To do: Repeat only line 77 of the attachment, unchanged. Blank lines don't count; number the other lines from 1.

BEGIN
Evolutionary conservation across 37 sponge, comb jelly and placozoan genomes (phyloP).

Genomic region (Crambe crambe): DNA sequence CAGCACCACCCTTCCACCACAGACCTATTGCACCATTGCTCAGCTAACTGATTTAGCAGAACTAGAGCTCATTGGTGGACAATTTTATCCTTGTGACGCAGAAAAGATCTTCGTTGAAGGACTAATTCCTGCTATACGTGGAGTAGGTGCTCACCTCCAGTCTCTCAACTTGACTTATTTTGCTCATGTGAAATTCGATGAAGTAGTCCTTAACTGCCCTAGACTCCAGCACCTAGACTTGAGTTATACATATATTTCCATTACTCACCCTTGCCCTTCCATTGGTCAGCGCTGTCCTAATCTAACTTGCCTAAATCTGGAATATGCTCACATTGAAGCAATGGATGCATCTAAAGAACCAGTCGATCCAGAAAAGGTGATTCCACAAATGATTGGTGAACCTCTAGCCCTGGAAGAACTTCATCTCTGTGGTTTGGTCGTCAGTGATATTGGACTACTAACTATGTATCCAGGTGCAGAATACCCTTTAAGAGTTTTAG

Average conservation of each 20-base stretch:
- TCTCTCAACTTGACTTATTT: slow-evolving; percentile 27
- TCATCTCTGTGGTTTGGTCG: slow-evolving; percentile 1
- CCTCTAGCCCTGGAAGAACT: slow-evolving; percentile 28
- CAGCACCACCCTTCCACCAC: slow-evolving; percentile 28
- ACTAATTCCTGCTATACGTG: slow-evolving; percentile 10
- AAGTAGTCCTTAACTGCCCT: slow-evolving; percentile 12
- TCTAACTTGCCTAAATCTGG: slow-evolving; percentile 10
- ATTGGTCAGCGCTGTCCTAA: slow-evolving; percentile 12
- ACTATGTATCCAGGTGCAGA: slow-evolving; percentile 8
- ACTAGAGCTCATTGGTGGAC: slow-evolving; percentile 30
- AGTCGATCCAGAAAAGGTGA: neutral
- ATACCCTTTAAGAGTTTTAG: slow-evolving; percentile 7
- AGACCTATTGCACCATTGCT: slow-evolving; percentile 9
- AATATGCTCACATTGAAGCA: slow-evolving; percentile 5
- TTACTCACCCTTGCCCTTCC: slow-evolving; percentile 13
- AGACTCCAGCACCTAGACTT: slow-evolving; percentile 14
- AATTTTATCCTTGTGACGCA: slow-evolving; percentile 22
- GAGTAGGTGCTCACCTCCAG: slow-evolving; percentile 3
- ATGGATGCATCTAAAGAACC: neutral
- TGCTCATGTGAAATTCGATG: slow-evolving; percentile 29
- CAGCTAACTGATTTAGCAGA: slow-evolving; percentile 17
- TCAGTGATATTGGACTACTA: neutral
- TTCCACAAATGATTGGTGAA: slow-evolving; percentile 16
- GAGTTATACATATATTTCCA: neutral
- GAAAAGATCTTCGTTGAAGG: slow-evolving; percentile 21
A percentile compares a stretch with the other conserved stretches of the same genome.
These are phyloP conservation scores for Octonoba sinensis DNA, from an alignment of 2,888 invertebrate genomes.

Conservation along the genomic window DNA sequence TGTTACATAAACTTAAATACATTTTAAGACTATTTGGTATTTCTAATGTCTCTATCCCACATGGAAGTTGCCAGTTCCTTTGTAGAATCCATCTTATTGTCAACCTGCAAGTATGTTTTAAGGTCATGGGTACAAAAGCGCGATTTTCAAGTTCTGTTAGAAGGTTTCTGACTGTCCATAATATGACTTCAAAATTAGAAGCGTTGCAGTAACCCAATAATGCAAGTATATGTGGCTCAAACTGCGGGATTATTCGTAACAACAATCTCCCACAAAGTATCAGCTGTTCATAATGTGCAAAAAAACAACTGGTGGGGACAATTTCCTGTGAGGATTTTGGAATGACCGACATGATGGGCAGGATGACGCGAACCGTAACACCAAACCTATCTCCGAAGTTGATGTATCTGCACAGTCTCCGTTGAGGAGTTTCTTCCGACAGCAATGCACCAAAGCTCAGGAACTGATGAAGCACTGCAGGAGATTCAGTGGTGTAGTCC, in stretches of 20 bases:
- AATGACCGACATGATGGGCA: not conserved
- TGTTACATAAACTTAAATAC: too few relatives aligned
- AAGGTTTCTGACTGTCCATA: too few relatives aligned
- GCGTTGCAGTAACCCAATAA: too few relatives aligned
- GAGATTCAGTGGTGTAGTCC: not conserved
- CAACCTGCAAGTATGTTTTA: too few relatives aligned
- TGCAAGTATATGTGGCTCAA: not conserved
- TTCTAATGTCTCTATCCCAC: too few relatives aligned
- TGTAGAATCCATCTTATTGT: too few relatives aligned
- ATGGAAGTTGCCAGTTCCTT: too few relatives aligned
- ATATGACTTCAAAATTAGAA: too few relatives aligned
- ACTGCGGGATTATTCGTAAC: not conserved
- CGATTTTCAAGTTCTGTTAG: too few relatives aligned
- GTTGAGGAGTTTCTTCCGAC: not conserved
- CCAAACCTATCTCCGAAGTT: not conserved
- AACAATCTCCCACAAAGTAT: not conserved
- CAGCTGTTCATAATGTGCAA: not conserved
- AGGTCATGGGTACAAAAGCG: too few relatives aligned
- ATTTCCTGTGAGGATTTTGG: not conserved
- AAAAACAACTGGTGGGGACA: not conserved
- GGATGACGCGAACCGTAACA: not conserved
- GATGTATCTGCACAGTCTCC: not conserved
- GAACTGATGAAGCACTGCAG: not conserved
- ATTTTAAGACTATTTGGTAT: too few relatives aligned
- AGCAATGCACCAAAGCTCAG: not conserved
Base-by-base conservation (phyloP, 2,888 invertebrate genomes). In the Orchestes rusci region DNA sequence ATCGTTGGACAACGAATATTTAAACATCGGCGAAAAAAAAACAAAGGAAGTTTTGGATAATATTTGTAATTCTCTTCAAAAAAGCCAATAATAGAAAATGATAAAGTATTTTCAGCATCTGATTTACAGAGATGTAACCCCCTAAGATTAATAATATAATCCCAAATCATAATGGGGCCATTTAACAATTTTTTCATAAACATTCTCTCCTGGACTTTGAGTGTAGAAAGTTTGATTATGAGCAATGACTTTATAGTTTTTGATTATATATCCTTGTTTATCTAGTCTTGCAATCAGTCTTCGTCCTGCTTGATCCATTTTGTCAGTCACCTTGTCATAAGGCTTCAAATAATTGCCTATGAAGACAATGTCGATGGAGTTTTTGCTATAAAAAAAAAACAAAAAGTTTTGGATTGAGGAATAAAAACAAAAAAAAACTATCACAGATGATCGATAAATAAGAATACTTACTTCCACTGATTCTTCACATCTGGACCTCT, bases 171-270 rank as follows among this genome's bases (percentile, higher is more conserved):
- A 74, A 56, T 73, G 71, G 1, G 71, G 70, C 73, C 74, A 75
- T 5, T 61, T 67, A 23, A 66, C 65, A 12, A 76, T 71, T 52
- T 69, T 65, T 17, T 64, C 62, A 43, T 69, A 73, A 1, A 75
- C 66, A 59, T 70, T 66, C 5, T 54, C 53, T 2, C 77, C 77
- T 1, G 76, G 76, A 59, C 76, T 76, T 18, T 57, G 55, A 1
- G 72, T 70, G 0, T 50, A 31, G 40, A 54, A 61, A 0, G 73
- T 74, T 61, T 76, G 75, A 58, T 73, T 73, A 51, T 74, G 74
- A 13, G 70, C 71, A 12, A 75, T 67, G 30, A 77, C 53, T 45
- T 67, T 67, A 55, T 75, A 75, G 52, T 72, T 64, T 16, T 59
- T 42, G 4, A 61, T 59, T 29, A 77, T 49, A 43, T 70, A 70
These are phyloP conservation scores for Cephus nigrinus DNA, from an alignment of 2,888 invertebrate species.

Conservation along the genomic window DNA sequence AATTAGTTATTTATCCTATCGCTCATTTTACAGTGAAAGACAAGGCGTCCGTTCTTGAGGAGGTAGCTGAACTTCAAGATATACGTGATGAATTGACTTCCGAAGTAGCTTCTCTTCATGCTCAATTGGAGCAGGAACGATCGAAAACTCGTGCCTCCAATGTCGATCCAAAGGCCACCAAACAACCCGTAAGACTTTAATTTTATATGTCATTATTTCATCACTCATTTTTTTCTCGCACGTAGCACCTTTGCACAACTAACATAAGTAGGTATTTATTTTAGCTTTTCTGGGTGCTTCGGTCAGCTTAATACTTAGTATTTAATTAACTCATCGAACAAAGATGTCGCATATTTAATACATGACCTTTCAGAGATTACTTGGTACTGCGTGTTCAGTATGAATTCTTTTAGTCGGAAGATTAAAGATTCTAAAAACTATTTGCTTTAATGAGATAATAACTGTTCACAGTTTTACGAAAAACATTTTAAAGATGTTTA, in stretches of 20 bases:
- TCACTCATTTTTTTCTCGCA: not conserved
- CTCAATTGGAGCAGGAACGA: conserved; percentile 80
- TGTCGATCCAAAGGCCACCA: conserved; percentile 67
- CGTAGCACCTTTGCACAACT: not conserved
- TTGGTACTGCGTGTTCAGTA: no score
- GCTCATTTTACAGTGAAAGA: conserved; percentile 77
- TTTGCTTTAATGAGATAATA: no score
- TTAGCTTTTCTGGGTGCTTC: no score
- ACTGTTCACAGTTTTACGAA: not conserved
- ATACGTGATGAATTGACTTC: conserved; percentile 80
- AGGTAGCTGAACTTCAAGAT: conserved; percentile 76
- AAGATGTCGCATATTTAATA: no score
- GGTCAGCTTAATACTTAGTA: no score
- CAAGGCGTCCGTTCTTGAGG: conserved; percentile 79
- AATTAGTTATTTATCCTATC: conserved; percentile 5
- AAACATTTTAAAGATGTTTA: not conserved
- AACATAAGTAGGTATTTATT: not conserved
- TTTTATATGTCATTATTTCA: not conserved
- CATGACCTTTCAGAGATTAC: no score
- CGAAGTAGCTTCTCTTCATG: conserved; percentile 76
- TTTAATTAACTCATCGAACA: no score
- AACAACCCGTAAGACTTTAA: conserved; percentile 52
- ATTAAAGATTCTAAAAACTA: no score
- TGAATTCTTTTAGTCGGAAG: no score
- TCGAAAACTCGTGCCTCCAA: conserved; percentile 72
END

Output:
- TTAGCTTTTCTGGGTGCTTC: no score